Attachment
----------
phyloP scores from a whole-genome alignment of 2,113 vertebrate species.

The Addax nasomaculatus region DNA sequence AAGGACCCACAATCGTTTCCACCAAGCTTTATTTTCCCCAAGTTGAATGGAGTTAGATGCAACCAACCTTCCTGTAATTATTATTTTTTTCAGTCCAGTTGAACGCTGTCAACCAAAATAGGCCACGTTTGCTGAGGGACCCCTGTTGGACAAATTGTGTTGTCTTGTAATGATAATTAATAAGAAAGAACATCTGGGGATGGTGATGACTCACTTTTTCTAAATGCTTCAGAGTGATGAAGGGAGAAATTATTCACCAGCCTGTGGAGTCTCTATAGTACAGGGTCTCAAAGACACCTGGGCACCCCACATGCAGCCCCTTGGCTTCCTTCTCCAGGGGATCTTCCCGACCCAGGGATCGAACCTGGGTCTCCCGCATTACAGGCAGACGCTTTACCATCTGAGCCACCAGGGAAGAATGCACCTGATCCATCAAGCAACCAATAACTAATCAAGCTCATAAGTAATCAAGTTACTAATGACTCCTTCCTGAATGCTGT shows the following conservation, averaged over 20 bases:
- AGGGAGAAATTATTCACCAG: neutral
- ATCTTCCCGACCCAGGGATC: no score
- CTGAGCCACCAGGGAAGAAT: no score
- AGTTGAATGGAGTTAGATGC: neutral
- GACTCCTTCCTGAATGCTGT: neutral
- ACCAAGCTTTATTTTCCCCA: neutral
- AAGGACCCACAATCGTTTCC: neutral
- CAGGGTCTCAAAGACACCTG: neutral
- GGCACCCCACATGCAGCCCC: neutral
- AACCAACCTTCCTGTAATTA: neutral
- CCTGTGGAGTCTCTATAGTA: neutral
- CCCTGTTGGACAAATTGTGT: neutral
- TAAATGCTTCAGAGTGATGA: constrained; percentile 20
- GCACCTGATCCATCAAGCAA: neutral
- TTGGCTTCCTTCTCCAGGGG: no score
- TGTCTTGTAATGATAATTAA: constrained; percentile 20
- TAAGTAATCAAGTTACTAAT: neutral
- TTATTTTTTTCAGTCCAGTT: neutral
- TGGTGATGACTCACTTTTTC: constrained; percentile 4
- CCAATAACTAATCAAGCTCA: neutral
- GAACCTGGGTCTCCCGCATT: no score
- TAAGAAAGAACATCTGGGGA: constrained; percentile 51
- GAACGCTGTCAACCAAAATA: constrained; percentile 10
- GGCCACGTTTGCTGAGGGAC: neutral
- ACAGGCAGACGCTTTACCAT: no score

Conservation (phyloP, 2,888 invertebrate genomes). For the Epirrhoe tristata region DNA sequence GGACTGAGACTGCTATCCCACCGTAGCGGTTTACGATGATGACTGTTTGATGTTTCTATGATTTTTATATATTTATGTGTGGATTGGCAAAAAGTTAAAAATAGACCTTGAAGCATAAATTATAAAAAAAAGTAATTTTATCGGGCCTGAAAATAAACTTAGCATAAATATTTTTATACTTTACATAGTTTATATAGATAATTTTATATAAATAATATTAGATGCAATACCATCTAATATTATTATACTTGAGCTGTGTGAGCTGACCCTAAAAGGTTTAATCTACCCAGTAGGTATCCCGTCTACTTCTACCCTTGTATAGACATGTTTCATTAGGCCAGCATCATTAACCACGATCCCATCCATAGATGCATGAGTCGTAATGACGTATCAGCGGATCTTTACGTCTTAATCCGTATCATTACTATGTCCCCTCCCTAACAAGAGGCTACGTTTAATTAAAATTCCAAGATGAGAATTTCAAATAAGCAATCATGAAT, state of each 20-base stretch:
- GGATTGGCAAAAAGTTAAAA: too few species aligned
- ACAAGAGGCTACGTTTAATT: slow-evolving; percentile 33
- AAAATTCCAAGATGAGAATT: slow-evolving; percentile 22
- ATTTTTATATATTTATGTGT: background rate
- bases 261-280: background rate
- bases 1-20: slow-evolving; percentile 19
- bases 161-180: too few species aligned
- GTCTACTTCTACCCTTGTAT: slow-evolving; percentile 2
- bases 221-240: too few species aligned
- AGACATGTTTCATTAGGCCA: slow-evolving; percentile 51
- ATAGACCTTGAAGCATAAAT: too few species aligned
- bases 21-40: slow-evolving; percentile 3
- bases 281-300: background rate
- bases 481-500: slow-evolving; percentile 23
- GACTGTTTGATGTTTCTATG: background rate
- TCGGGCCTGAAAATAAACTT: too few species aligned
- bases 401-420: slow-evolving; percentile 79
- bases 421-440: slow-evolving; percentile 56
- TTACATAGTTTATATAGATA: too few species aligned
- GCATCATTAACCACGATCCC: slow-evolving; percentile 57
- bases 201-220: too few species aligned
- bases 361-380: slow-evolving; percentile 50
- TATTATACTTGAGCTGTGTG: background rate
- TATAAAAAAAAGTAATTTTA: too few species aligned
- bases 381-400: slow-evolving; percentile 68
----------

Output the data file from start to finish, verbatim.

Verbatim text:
phyloP scores from a whole-genome alignment of 2,113 vertebrate species.

The Addax nasomaculatus region DNA sequence AAGGACCCACAATCGTTTCCACCAAGCTTTATTTTCCCCAAGTTGAATGGAGTTAGATGCAACCAACCTTCCTGTAATTATTATTTTTTTCAGTCCAGTTGAACGCTGTCAACCAAAATAGGCCACGTTTGCTGAGGGACCCCTGTTGGACAAATTGTGTTGTCTTGTAATGATAATTAATAAGAAAGAACATCTGGGGATGGTGATGACTCACTTTTTCTAAATGCTTCAGAGTGATGAAGGGAGAAATTATTCACCAGCCTGTGGAGTCTCTATAGTACAGGGTCTCAAAGACACCTGGGCACCCCACATGCAGCCCCTTGGCTTCCTTCTCCAGGGGATCTTCCCGACCCAGGGATCGAACCTGGGTCTCCCGCATTACAGGCAGACGCTTTACCATCTGAGCCACCAGGGAAGAATGCACCTGATCCATCAAGCAACCAATAACTAATCAAGCTCATAAGTAATCAAGTTACTAATGACTCCTTCCTGAATGCTGT shows the following conservation, averaged over 20 bases:
- AGGGAGAAATTATTCACCAG: neutral
- ATCTTCCCGACCCAGGGATC: no score
- CTGAGCCACCAGGGAAGAAT: no score
- AGTTGAATGGAGTTAGATGC: neutral
- GACTCCTTCCTGAATGCTGT: neutral
- ACCAAGCTTTATTTTCCCCA: neutral
- AAGGACCCACAATCGTTTCC: neutral
- CAGGGTCTCAAAGACACCTG: neutral
- GGCACCCCACATGCAGCCCC: neutral
- AACCAACCTTCCTGTAATTA: neutral
- CCTGTGGAGTCTCTATAGTA: neutral
- CCCTGTTGGACAAATTGTGT: neutral
- TAAATGCTTCAGAGTGATGA: constrained; percentile 20
- GCACCTGATCCATCAAGCAA: neutral
- TTGGCTTCCTTCTCCAGGGG: no score
- TGTCTTGTAATGATAATTAA: constrained; percentile 20
- TAAGTAATCAAGTTACTAAT: neutral
- TTATTTTTTTCAGTCCAGTT: neutral
- TGGTGATGACTCACTTTTTC: constrained; percentile 4
- CCAATAACTAATCAAGCTCA: neutral
- GAACCTGGGTCTCCCGCATT: no score
- TAAGAAAGAACATCTGGGGA: constrained; percentile 51
- GAACGCTGTCAACCAAAATA: constrained; percentile 10
- GGCCACGTTTGCTGAGGGAC: neutral
- ACAGGCAGACGCTTTACCAT: no score

Conservation (phyloP, 2,888 invertebrate genomes). For the Epirrhoe tristata region DNA sequence GGACTGAGACTGCTATCCCACCGTAGCGGTTTACGATGATGACTGTTTGATGTTTCTATGATTTTTATATATTTATGTGTGGATTGGCAAAAAGTTAAAAATAGACCTTGAAGCATAAATTATAAAAAAAAGTAATTTTATCGGGCCTGAAAATAAACTTAGCATAAATATTTTTATACTTTACATAGTTTATATAGATAATTTTATATAAATAATATTAGATGCAATACCATCTAATATTATTATACTTGAGCTGTGTGAGCTGACCCTAAAAGGTTTAATCTACCCAGTAGGTATCCCGTCTACTTCTACCCTTGTATAGACATGTTTCATTAGGCCAGCATCATTAACCACGATCCCATCCATAGATGCATGAGTCGTAATGACGTATCAGCGGATCTTTACGTCTTAATCCGTATCATTACTATGTCCCCTCCCTAACAAGAGGCTACGTTTAATTAAAATTCCAAGATGAGAATTTCAAATAAGCAATCATGAAT, state of each 20-base stretch:
- GGATTGGCAAAAAGTTAAAA: too few species aligned
- ACAAGAGGCTACGTTTAATT: slow-evolving; percentile 33
- AAAATTCCAAGATGAGAATT: slow-evolving; percentile 22
- ATTTTTATATATTTATGTGT: background rate
- bases 261-280: background rate
- bases 1-20: slow-evolving; percentile 19
- bases 161-180: too few species aligned
- GTCTACTTCTACCCTTGTAT: slow-evolving; percentile 2
- bases 221-240: too few species aligned
- AGACATGTTTCATTAGGCCA: slow-evolving; percentile 51
- ATAGACCTTGAAGCATAAAT: too few species aligned
- bases 21-40: slow-evolving; percentile 3
- bases 281-300: background rate
- bases 481-500: slow-evolving; percentile 23
- GACTGTTTGATGTTTCTATG: background rate
- TCGGGCCTGAAAATAAACTT: too few species aligned
- bases 401-420: slow-evolving; percentile 79
- bases 421-440: slow-evolving; percentile 56
- TTACATAGTTTATATAGATA: too few species aligned
- GCATCATTAACCACGATCCC: slow-evolving; percentile 57
- bases 201-220: too few species aligned
- bases 361-380: slow-evolving; percentile 50
- TATTATACTTGAGCTGTGTG: background rate
- TATAAAAAAAAGTAATTTTA: too few species aligned
- bases 381-400: slow-evolving; percentile 68